March 13, 2010 11:00:49 pm
DIRECTOR: Tim Burton
CAST: Johnny Depp,Mia Wasikowska,Helena Bonham Carter,Anne Hathaway,Crispin Glover,Michael Sheen,Stephen Fry,Alan Rickman
Tim Burton has called his film an attempt to create a framework,an emotional grounding,for Alice to make Alices adventures in Wonderland feel like a story as opposed to a series of events,notwithstanding the fact that it was a small girls dream. Sure,Burtons Alice now has a subtext about chasing ones dreams and about losing ones muchness with age,but whats lost in the process is Wonderland.
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This Burton-Johnny Depp collaboration has none of the anything-is-possible mad flair of the books Alices Adventures in Wonderland and Through the Looking Glass,which it derives from. Impossible things happen,but they are impossible things as dreamed up by grown-up men with little muchness. It isnt Alices imagination thats driving this film but that of 3-D artists at work in their studios,turning up characters who are different for not what they do,or dont as in the book but how they appear on the big screen. So there are fangs,there are colours,there are leaps,and they end up feeling cardboardish.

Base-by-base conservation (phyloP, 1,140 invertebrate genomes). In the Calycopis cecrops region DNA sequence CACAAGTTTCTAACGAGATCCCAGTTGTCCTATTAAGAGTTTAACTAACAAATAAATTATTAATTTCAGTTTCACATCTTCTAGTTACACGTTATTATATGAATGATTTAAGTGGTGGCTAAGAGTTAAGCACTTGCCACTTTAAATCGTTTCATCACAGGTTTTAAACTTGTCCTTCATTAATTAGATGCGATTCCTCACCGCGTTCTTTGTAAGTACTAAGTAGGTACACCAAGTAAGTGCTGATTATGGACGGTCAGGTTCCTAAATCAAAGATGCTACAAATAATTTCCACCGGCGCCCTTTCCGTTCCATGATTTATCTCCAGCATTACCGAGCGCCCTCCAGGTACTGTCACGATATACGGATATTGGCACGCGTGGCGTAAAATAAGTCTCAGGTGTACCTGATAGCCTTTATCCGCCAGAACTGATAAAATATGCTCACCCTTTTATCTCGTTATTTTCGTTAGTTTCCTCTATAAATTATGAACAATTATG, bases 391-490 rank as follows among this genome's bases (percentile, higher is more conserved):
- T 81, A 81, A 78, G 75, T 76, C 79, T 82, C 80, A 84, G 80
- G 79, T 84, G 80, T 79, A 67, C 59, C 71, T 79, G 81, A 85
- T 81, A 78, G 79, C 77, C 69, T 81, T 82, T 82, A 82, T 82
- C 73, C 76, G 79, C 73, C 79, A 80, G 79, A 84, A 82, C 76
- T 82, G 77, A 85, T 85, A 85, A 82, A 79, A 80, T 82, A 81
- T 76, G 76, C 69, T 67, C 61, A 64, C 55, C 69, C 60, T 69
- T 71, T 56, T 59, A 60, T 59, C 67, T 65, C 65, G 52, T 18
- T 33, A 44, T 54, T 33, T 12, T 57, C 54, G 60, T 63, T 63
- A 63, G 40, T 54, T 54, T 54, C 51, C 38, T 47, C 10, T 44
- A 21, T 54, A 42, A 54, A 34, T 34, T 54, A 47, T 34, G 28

For a 19-year-old Alice (Wasikowska) to go down the rabbit hole the second time,the scriptwriters motive is an arranged marriage to a man with weak digestion and a habit of speaking down to her. In the name of emotional grounding,Alice gets to slay Jabberwocky (your regular dragon/dinosaur,the lines keep blurring more and more) her destiny,one that she is afraid to face singlehandedly. In a nod to Depps female fans,his Mad Hatter has a thing for Alice,and she for him. And as for the growing up,Alice comes out of the hole with a one-line plan that hardnosed businessmen snap up,no questions asked.
The one question that one should ask is,Is the film mad enough? Alices father tells her in the opening sequence that madness is not such a bad thing all the best people are mad. Alice is mad for refusing to marry a Lord and chasing rabbits; Hatter and others are mad for helping her take on the Red Queen; she is mad for trying to keep her throne irrespective of how many she executes; and the White Queen is mad for being just the opposite.
But is the film mad enough? No,and thats despite Depp,who is drowned in his crazy make-up; despite Burtons suggestion that Hathaways White Queen drew from the mad glint in the eyes of Nigella Lawson at work on one of her dishes; and despite the visual richness of the film. Except for Stephen Fry as an absolutely inspired choice for the disappearing Cheshire Cat (can you think of anyone else?),and moments of sheer insanity by Carter as the Red Queen,Alice in Wonderland keeps its head firmly on its shoulders and its heart simply out of it.
A passing thought: did the film require a bit of James Cameron?
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